Addressing Back-to-School COVID-19 Concerns
By Dr. T. Jann Caison-Sorey, M.D., senior medical director, Senior Health Services, Emergent Holdings
Avoid Disease Transmission
Have an age-appropriate conversation with students about how to prevent diseases from spreading:
- Always wear a face covering and make sure it covers both your nose and mouth
- Avoid high-touch surfaces such as doorknobs, light switches, and hand railings
- Don’t share items with other students
- Don’t touch the face including the nose, mouth, or eyes
- Follow good cough and sneeze etiquette
- Frequently wash hands with soap and water for at least 20 seconds.
- Keep a personal, alcohol-based hand sanitizer with at least 60% alcohol handy
- Stay at least six feet or more away from others
Keep Personal Belongings and Living Areas Clean
Establish daily routines focused on COVID-19 prevention for before and after school:
- After returning from school, have students immediately wash their hands
- Clean and disinfect high touch surfaces daily in the home
- Pack a personal water bottle
- Pack hand sanitizer
- Pack multiple face masks labeled with the student’s name stored in a reusable container
- Practice putting on and taking off masks without touching the cloth
- Stay up to date on any notices from school or community organizations regarding COVID-19 outbreaks
- Wash reusable face masks after each day
Participate in Prevention
Students and families can help keep each other safe:
- If a student has a temperature of 99.9 F/37.8 C or higher, they should not go to school
- If a student has been exposed to a COVID-19 case, they should not go to school
- Keep in mind children and adults can be COVID-19 positive and completely asymptomatic but able to spread the virus
- Make sure students are up to date on recommended vaccines, including the seasonal flu vaccine
- Monitor students for symptoms including fever, sore throat, cough, diarrhea, severe headache, shortness of breath, or body aches
Understand the Big Picture
- Be aware of signs of stress or behavioral changes.
- Prioritize self-care and emotional well-being by building fun activities into routines.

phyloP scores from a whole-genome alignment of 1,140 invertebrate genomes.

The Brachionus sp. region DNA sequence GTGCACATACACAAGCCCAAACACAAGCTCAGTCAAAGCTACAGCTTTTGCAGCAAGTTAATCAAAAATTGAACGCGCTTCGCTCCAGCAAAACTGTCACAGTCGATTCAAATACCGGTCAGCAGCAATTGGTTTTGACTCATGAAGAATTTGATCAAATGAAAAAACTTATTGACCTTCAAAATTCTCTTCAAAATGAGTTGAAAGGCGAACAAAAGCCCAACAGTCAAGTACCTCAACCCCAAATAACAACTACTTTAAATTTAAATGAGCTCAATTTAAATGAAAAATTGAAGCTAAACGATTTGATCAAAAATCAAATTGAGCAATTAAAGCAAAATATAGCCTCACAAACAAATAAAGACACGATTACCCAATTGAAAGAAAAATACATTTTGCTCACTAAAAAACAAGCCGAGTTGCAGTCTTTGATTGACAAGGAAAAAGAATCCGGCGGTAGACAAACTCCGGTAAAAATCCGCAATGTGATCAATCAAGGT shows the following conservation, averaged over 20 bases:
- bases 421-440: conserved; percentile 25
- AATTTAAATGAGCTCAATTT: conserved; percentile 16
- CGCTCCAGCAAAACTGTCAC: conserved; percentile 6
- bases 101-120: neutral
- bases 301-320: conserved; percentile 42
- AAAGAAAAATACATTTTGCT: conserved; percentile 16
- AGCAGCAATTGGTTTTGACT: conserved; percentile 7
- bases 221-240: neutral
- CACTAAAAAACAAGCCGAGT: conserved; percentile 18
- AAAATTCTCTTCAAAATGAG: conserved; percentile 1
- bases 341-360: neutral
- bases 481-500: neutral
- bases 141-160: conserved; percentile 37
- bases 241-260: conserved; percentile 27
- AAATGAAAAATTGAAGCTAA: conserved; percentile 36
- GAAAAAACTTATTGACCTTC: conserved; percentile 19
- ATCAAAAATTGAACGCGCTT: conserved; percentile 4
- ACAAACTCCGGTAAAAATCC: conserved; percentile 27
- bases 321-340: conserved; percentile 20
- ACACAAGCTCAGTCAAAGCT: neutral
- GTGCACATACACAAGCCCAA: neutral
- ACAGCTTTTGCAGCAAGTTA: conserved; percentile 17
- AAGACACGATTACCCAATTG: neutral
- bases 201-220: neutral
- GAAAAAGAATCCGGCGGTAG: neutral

- Be sure to take breaks, stay active, get enough sleep, and eat healthy meals.
- Prepare young children for how and why the school will be different this year.
- Withdrawal, excessive worrying or sadness, unhealthy eating, and sleeping habits or difficulty concentrating can be early signs that children and teens are stressed or experiencing anxiety.
About the Author
Dr. T. Jann Caison-Sorey, M.D., senior medical director, Senior Health Services, Emergent Holdings
Dr. T. Jann Caison-Sorey is an associate medical director of Clinical Quality and Network Management in Senior Health Services at Blue Cross Blue Shield of Michigan and clinical adjunct professor at the Wayne State University School of Medicine.
Prior to joining Blue Cross, she served as the Division Head for the Department of Pediatrics and Adolescent Medicine and was a founder of the School-Based and Community Health Program at Henry Ford Health System in Detroit, Michigan.
Dr. Caison-Sorey is a board-certified physician in pediatrics, Fellow of the American Academy of Pediatrics and the Detroit Medical Academy, as well as an American Board of Pediatrics Diplomat. She previously served as president of the Wayne County Medical Society of Southeast Michigan and the Detroit Medical Academy.
She obtained her medical degree from the Jacobs School of Medicine and Biological Sciences in Buffalo, New York, and trained at the Montefiore Medical Center and Albert Einstein College of Medicine, both in Bronx, New York.
Dr. Caison Sorey also holds a Master of Science in Administration from Central Michigan University in Mt Pleasant, Michigan, a Master of Business Administration from Lawrence Technological University in Southfield, Michigan, and a Bachelor of Science in biology/chemistry from the Winston Salem State University in North Carolina.